Nutrition Issues: Nutrition of the doe and kids changes at weaning. The kids become totally dependent on the nutrition available from forage and supplement. They are growing rapidly, so the energy and protein requirements are very high. Because of this, the kids need to be placed on high quality pastures. Good hay and concentrate supplements are often continued for a time when they are rapidly growing to insure the kids are getting their nutritional needs met. Buck and doe kids will also have different nutrient requirements. Buck kids grow faster and are heaver muscled than does or wethers. This increases their energey requirements under the same production conditions. Table 1 lists the total digestible nutrients (TDN) and crude protein (CP) requirements of a 60 pound Boer or Boer cross growing kid expected to gain 0.5 pounds per day.
As can be seen from the table, the protein requirements are the same, but there is a difference in energy need for the buck to gain the same as the doe or wether. Because of this, we need to manage the different sexes differently to achieve optimum growth.
Mature does also have a great change in their nutritional requirements at weaning. At weaning lactation stops and nutritional demand on the doe is greatly reduced. Their nutritional needs are reduced to maintenance levels at this time unless additional nutrients are needed to increase body condition when the doe is too skinny. We must, however, evaluate the body condition of the does and feed as needed to insure that they regain lost condition before breeding season starts. This is generally not a problem. The protein and energy requirements are reduced by almost one-third between lactation and dry/open status. Table 2 lists the protein and energy needs of the same doe near the end of lactation and then after weaning. This would be considered maintenance level when no weight gain is needed or expected.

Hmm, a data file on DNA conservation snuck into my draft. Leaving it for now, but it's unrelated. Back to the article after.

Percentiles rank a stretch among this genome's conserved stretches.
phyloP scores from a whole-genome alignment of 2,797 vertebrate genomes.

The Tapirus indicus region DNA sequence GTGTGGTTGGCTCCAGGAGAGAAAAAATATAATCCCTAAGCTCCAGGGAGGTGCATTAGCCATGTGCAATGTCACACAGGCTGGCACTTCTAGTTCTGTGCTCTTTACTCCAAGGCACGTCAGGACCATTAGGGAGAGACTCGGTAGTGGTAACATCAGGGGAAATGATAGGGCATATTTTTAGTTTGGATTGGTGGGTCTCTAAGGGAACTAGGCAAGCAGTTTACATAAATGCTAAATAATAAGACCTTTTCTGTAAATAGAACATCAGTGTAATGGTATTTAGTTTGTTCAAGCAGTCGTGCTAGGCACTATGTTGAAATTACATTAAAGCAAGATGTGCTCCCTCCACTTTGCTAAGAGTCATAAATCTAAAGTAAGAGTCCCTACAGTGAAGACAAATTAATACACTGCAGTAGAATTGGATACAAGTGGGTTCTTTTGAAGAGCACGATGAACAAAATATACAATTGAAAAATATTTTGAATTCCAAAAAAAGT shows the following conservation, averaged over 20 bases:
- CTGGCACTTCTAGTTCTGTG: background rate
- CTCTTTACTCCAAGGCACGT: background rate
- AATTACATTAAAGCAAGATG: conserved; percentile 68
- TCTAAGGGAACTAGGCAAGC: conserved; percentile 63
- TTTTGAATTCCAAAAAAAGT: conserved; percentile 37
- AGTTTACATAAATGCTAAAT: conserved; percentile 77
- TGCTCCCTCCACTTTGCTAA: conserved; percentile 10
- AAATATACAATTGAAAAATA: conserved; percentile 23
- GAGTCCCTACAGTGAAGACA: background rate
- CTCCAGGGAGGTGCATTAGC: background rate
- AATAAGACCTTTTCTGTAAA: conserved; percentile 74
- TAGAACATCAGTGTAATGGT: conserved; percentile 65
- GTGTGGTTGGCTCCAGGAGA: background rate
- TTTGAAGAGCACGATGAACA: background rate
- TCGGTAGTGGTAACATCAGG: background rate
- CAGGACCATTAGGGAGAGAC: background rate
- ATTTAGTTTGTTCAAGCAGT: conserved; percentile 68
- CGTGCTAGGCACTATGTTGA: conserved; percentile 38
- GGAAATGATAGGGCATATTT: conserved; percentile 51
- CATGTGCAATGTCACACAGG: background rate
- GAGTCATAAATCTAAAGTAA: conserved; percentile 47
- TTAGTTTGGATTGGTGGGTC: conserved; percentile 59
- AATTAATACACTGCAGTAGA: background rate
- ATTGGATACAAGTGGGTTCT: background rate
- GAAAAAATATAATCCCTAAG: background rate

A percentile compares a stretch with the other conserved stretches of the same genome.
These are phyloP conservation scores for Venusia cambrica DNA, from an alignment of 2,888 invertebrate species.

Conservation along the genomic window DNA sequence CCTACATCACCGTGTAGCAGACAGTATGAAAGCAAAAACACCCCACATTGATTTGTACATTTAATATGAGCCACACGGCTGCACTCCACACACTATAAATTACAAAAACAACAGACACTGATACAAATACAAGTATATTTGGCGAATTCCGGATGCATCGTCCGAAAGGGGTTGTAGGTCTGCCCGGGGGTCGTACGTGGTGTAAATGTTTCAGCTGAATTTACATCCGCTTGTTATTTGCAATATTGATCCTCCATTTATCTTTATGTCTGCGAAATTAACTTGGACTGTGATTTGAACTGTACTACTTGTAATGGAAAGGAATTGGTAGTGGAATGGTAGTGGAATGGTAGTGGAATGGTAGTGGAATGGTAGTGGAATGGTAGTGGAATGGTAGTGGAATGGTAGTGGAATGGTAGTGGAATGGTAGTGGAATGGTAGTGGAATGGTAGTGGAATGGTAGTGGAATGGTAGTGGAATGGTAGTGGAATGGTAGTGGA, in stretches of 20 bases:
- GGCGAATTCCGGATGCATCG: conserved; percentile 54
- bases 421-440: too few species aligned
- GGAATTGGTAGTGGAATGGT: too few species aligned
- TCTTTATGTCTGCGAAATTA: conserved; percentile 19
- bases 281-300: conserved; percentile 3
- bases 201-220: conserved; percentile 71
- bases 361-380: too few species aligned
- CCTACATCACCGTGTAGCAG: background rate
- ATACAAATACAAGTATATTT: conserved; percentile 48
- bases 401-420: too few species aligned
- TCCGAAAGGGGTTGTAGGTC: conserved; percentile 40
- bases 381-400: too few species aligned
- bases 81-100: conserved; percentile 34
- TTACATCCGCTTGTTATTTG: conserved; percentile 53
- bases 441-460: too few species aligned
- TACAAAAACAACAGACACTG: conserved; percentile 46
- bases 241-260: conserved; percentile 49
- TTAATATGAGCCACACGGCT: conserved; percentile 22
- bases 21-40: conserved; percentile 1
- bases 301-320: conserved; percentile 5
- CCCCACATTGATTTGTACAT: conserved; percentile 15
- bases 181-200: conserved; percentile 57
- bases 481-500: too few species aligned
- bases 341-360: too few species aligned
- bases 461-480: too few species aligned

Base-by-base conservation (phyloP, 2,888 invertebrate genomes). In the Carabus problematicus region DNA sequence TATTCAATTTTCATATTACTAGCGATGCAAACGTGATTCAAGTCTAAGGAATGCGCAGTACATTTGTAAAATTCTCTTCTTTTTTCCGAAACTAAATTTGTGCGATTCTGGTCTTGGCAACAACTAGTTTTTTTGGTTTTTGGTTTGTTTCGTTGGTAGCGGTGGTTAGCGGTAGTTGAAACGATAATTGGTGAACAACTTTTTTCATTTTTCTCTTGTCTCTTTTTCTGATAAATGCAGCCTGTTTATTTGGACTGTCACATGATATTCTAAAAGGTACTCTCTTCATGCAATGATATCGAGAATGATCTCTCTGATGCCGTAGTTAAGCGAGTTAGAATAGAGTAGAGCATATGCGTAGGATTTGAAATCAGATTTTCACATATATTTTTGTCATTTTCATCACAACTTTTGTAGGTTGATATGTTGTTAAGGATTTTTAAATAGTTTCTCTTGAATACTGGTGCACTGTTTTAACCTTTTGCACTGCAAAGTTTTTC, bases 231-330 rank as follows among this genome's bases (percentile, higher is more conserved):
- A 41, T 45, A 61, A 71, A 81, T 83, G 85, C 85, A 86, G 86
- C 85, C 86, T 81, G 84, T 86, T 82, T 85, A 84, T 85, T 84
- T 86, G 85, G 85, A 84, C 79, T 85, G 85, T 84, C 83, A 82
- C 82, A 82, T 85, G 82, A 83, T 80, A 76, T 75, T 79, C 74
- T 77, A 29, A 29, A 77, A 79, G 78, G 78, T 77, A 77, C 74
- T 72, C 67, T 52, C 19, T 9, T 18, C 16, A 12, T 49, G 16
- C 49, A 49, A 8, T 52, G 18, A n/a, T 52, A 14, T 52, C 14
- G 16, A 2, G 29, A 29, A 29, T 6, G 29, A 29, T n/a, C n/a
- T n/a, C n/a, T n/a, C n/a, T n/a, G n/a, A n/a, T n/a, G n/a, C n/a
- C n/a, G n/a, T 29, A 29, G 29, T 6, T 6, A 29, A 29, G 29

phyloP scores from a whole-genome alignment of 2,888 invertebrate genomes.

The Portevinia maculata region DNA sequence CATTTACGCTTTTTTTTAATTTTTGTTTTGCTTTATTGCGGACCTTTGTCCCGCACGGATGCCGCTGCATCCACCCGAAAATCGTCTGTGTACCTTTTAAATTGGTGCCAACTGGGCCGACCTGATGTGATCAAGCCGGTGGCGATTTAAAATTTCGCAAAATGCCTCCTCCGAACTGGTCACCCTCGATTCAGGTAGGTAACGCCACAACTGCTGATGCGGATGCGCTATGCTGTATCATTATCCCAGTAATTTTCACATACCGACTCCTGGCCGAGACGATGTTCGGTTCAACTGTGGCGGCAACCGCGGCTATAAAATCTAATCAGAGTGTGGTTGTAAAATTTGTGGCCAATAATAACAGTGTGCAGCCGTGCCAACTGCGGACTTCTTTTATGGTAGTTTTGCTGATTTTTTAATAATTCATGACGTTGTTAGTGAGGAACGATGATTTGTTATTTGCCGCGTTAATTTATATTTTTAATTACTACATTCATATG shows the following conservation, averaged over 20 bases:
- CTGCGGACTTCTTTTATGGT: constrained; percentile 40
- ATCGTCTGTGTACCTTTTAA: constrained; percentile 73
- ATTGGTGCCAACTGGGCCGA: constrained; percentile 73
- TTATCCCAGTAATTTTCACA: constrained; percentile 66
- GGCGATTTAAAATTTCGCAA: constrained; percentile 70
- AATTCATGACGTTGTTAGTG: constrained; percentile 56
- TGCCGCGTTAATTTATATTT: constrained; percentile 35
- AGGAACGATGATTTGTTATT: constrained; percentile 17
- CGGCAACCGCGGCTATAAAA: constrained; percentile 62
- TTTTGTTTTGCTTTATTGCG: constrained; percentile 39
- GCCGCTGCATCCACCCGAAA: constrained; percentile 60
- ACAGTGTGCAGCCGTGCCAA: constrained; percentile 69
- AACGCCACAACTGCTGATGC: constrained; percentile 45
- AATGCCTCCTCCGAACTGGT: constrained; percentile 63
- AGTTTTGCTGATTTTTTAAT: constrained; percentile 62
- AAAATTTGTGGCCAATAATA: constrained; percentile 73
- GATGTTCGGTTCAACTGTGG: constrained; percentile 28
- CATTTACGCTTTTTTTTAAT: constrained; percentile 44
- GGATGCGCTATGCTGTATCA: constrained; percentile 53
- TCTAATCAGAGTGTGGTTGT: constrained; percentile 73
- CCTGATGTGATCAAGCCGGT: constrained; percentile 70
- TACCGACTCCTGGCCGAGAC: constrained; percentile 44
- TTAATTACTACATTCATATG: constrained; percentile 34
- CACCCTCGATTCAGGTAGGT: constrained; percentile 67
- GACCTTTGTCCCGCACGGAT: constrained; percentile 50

|Nutrient||Dry/Open||Week 10 of Lactation|
As you can see in Table 2, the energy need of a dry doe drops by 1 pound of TDN and protein need by 0.23 pound compared to when she is at Week 10 of lactation. If we do not make adjustments for this change in nutrient demand, the doe will gain condition rapidly and may be over-conditioned at breeding, possibly reducing fertility and resulting in kidding problems.
At weaning, you should consider moving the does to low quality pastures and supplement only if forage availability is very low and/or quality is very poor. If you have does that are very thin, be sure to feed them to gain condition at a slow pace so they can recover and be ready to breed. If possible, manage them with the yearling replacement does so the older does will recover body condition or flesh properly.
It is always important to have a good quality mineral mix available to your animals. The kids and does need to have access to free choice minerals unless you are feeding a total mixed ration. Then be sure that the diet will meet the animal’s needs at the level you are feeding it. There are many types of mineral feeders available, and plans are also available if you wish to construct your own. Make sure that the kids can reach the mineral and it is kept clean. Read the ingredient tag and check for issues related to mineral sources. Do not feed a mineral and feed that both contain the same medication. Be sure to follow the label feeding directions. If you do use a medicated feed or mineral, follow the withdrawal times for the product and make sure it is labeled for goats. You also may need to talk to your veterinarian before using it.